Unsure how to protect your rental property this winter? Well look no further we are here to help. Winter weather, particularly flooding, can cause real and structural damage to a property. Not only will your tenants be forced out of their home, but you will have to claim on your landlord insurance. You may find that if your actions or inactions caused the issue, you could be liable for some, or all, of the repairs.
If you know that your tenants will be away over the holiday season, it is vital that you protect your rental property to avoid any winter-related damage.
With this in mind, follow these tips and arrange an inspection with your tenants, before it’s too late!
Check the lagging in your loft
Head up to the loft and check the lagging around the water pipes and cold water storage tank. Even small gaps could let in cold air and freeze the pipes, or even the water in the tank. If there are pipes in the attic, eaves and cupboards, they are typically more exposed and are prone to freezing.
- Leave the central heating on permanently
This is something that you should advise your tenants to do – leave the central heating on at a minimum temperature of 15°C to protect against damp and condensation. Fitting thermostatic valves to the radiators will allow you (and your tenants) to set the valves so that the radiator comes on when the temperature falls below a certain level. This enables the heating to be kept on low without having to heat the entire house all of the time.
- Lag the pipes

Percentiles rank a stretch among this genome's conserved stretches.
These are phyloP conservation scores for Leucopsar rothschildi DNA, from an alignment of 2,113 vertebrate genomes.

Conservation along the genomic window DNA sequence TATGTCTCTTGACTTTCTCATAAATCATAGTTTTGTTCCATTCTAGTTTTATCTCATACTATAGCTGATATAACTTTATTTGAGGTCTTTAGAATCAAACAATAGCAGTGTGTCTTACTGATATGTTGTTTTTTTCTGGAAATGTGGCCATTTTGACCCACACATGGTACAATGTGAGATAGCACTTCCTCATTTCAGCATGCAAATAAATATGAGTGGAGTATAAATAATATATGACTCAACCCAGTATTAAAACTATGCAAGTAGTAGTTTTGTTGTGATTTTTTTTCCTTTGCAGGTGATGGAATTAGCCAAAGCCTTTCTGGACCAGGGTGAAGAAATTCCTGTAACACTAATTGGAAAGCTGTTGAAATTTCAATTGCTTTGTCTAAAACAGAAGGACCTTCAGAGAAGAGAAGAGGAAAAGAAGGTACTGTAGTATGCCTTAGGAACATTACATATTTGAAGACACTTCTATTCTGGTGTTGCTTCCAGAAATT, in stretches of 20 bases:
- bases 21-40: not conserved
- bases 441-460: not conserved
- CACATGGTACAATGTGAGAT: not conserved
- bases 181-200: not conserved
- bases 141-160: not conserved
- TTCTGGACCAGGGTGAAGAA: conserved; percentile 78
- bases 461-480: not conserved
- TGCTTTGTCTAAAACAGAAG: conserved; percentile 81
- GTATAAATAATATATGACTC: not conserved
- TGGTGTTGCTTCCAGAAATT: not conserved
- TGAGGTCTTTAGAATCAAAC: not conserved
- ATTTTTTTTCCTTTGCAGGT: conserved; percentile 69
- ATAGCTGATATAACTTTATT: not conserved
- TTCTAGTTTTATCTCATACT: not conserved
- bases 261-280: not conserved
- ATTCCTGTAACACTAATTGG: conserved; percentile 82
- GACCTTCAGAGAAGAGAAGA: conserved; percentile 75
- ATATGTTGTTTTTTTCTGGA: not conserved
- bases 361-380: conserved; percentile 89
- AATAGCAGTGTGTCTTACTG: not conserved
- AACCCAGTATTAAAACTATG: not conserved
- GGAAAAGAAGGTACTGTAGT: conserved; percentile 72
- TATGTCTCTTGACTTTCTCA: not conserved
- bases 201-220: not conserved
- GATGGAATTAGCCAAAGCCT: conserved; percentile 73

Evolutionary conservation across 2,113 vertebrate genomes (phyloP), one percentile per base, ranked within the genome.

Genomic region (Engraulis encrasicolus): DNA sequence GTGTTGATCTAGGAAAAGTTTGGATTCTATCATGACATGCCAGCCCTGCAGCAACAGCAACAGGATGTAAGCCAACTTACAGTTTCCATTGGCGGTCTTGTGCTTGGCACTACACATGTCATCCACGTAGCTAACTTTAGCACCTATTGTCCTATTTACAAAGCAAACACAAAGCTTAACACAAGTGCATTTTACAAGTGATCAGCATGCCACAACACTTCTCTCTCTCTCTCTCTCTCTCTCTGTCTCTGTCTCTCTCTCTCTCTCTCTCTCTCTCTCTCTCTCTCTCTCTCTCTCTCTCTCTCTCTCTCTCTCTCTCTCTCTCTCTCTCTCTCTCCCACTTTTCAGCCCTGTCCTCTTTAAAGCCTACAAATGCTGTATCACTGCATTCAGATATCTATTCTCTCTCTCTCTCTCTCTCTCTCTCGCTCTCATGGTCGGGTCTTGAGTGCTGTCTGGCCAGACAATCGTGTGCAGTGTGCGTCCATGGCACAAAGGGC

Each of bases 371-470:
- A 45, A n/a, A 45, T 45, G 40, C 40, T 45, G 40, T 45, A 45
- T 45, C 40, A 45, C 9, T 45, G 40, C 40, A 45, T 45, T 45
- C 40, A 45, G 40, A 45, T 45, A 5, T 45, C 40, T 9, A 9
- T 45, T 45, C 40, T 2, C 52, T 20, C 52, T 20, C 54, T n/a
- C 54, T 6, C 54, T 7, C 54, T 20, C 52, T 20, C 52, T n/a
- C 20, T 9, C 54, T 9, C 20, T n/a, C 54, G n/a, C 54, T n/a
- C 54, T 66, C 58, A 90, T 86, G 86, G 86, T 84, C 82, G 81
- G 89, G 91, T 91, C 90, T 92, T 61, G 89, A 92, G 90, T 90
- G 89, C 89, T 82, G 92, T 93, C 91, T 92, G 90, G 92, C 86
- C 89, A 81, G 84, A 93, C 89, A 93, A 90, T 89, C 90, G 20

Alongside leaving the central heating on low permanently, lagging the pipes will prevent them freezing.
- Check the property when it is empty
If your tenants will be away over Christmas, protect your rental property when they are out. The main cause of a burst pipe is if they have frozen, and if this isn’t noticed early enough, water damage to the fabric of the property could occur due to leaks, causing significant damage.
- Seal holes in walls
Wherever a cable or phone line comes through the exterior wall, check to ensure the hole is sufficiently sealed to stop cold air getting in or warm air escaping.
- Leave cold taps dripping
If the property will be unoccupied for a period of time, leave at least one cold tap dripping slightly on each floor. Even the slightest of drips can reduce the risk of water freezing significantly inside the pipes, but only leave taps on if you have a cold water storage tank and are not draining down the water system.
- Leave cupboard doors open
If the home is going to be empty, it is a good idea to leave any cabinet or cupboard doors open in the kitchen and bathroom, to allow warm air to reach any hidden pipes.
- Leave doors open
If your tenants are going away, suggest they leave the doors within the house open, to enable heat to circulate around the property. Also, leaving the loft hatch open will aid this.
- Drain the water system
If your tenants will be away for long periods, drain the water system. The water storage tanks (hot and cold) should be drained, as well as the radiators and central heating pipes.
- Insulate the overflow pipe from the boiler
Condensing boilers are known for their efficiency, but in the winter, there is a risk of their overflow pipes freezing and causing damage to the property. Avoid this by getting a boiler with a Siphon trap, which releases the water in one amount. Other ways to guard against a frozen overflow pipe is to insulate the pipe or simply shorten it, so there is not as much of the pipe exposed to the outside.
- Check your insurance policy
Ensure that your landlord insurance covers you for winter-related damage so you can protect your rental property. If there is an emergency that must be repaired before causing further damage to the property, your policy must cover this so that work can be completed as soon as possible. If the home becomes uninhabitable, make sure your policy covers loss of rent so that you don’t miss out on payments.
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